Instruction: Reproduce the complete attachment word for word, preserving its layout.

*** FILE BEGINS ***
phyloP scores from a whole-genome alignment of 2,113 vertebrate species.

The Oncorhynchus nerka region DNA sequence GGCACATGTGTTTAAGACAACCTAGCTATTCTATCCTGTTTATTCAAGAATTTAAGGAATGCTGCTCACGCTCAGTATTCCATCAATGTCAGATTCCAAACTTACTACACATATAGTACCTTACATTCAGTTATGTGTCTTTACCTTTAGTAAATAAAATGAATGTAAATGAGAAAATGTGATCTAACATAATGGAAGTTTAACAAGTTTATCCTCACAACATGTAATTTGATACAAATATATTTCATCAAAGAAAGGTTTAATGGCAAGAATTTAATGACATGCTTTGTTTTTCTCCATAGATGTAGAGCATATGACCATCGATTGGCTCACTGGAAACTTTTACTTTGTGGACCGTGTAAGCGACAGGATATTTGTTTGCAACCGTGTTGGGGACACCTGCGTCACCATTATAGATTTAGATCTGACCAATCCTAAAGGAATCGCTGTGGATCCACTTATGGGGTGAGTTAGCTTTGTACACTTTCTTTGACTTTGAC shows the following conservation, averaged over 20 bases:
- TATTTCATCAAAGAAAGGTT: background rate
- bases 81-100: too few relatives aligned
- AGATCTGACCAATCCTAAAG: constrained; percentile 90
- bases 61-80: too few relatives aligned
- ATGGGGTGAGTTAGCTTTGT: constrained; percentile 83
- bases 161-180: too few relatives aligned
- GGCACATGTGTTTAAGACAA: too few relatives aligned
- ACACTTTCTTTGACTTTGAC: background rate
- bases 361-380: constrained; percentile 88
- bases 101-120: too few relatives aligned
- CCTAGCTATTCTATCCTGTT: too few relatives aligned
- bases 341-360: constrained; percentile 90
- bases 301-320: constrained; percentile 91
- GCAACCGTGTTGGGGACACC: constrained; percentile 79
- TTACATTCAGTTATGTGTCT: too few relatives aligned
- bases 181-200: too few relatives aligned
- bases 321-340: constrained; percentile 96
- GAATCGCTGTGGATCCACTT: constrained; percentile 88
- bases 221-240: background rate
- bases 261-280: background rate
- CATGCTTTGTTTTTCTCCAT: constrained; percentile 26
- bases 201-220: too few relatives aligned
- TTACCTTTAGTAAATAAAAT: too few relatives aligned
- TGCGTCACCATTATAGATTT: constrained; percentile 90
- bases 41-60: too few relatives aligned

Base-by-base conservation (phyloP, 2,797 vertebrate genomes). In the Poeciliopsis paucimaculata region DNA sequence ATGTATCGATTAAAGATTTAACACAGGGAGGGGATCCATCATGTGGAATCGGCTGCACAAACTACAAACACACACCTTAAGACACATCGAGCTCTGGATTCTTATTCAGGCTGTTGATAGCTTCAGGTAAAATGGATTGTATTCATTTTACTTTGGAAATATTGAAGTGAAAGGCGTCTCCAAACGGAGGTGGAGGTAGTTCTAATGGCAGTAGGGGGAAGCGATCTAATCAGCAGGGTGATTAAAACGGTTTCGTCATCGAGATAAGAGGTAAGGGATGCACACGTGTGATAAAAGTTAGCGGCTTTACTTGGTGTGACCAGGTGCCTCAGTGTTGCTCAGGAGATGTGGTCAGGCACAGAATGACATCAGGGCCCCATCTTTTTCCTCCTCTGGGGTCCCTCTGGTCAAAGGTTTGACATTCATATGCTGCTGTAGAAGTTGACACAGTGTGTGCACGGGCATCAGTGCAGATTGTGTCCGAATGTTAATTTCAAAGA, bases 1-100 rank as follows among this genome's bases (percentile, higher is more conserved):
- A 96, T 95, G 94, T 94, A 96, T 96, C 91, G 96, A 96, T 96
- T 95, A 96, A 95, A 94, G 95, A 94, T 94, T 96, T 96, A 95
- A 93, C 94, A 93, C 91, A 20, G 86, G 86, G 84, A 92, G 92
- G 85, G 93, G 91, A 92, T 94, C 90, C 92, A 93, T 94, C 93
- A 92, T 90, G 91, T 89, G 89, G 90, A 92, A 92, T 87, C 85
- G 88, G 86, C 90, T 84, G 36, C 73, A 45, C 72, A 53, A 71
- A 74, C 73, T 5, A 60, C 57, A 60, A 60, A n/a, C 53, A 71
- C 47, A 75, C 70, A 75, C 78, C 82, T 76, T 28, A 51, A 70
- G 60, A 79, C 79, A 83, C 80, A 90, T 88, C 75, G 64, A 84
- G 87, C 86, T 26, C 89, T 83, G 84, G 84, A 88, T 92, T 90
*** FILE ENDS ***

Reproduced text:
phyloP scores from a whole-genome alignment of 2,113 vertebrate species.

The Oncorhynchus nerka region DNA sequence GGCACATGTGTTTAAGACAACCTAGCTATTCTATCCTGTTTATTCAAGAATTTAAGGAATGCTGCTCACGCTCAGTATTCCATCAATGTCAGATTCCAAACTTACTACACATATAGTACCTTACATTCAGTTATGTGTCTTTACCTTTAGTAAATAAAATGAATGTAAATGAGAAAATGTGATCTAACATAATGGAAGTTTAACAAGTTTATCCTCACAACATGTAATTTGATACAAATATATTTCATCAAAGAAAGGTTTAATGGCAAGAATTTAATGACATGCTTTGTTTTTCTCCATAGATGTAGAGCATATGACCATCGATTGGCTCACTGGAAACTTTTACTTTGTGGACCGTGTAAGCGACAGGATATTTGTTTGCAACCGTGTTGGGGACACCTGCGTCACCATTATAGATTTAGATCTGACCAATCCTAAAGGAATCGCTGTGGATCCACTTATGGGGTGAGTTAGCTTTGTACACTTTCTTTGACTTTGAC shows the following conservation, averaged over 20 bases:
- TATTTCATCAAAGAAAGGTT: background rate
- bases 81-100: too few relatives aligned
- AGATCTGACCAATCCTAAAG: constrained; percentile 90
- bases 61-80: too few relatives aligned
- ATGGGGTGAGTTAGCTTTGT: constrained; percentile 83
- bases 161-180: too few relatives aligned
- GGCACATGTGTTTAAGACAA: too few relatives aligned
- ACACTTTCTTTGACTTTGAC: background rate
- bases 361-380: constrained; percentile 88
- bases 101-120: too few relatives aligned
- CCTAGCTATTCTATCCTGTT: too few relatives aligned
- bases 341-360: constrained; percentile 90
- bases 301-320: constrained; percentile 91
- GCAACCGTGTTGGGGACACC: constrained; percentile 79
- TTACATTCAGTTATGTGTCT: too few relatives aligned
- bases 181-200: too few relatives aligned
- bases 321-340: constrained; percentile 96
- GAATCGCTGTGGATCCACTT: constrained; percentile 88
- bases 221-240: background rate
- bases 261-280: background rate
- CATGCTTTGTTTTTCTCCAT: constrained; percentile 26
- bases 201-220: too few relatives aligned
- TTACCTTTAGTAAATAAAAT: too few relatives aligned
- TGCGTCACCATTATAGATTT: constrained; percentile 90
- bases 41-60: too few relatives aligned

Base-by-base conservation (phyloP, 2,797 vertebrate genomes). In the Poeciliopsis paucimaculata region DNA sequence ATGTATCGATTAAAGATTTAACACAGGGAGGGGATCCATCATGTGGAATCGGCTGCACAAACTACAAACACACACCTTAAGACACATCGAGCTCTGGATTCTTATTCAGGCTGTTGATAGCTTCAGGTAAAATGGATTGTATTCATTTTACTTTGGAAATATTGAAGTGAAAGGCGTCTCCAAACGGAGGTGGAGGTAGTTCTAATGGCAGTAGGGGGAAGCGATCTAATCAGCAGGGTGATTAAAACGGTTTCGTCATCGAGATAAGAGGTAAGGGATGCACACGTGTGATAAAAGTTAGCGGCTTTACTTGGTGTGACCAGGTGCCTCAGTGTTGCTCAGGAGATGTGGTCAGGCACAGAATGACATCAGGGCCCCATCTTTTTCCTCCTCTGGGGTCCCTCTGGTCAAAGGTTTGACATTCATATGCTGCTGTAGAAGTTGACACAGTGTGTGCACGGGCATCAGTGCAGATTGTGTCCGAATGTTAATTTCAAAGA, bases 1-100 rank as follows among this genome's bases (percentile, higher is more conserved):
- A 96, T 95, G 94, T 94, A 96, T 96, C 91, G 96, A 96, T 96
- T 95, A 96, A 95, A 94, G 95, A 94, T 94, T 96, T 96, A 95
- A 93, C 94, A 93, C 91, A 20, G 86, G 86, G 84, A 92, G 92
- G 85, G 93, G 91, A 92, T 94, C 90, C 92, A 93, T 94, C 93
- A 92, T 90, G 91, T 89, G 89, G 90, A 92, A 92, T 87, C 85
- G 88, G 86, C 90, T 84, G 36, C 73, A 45, C 72, A 53, A 71
- A 74, C 73, T 5, A 60, C 57, A 60, A 60, A n/a, C 53, A 71
- C 47, A 75, C 70, A 75, C 78, C 82, T 76, T 28, A 51, A 70
- G 60, A 79, C 79, A 83, C 80, A 90, T 88, C 75, G 64, A 84
- G 87, C 86, T 26, C 89, T 83, G 84, G 84, A 88, T 92, T 90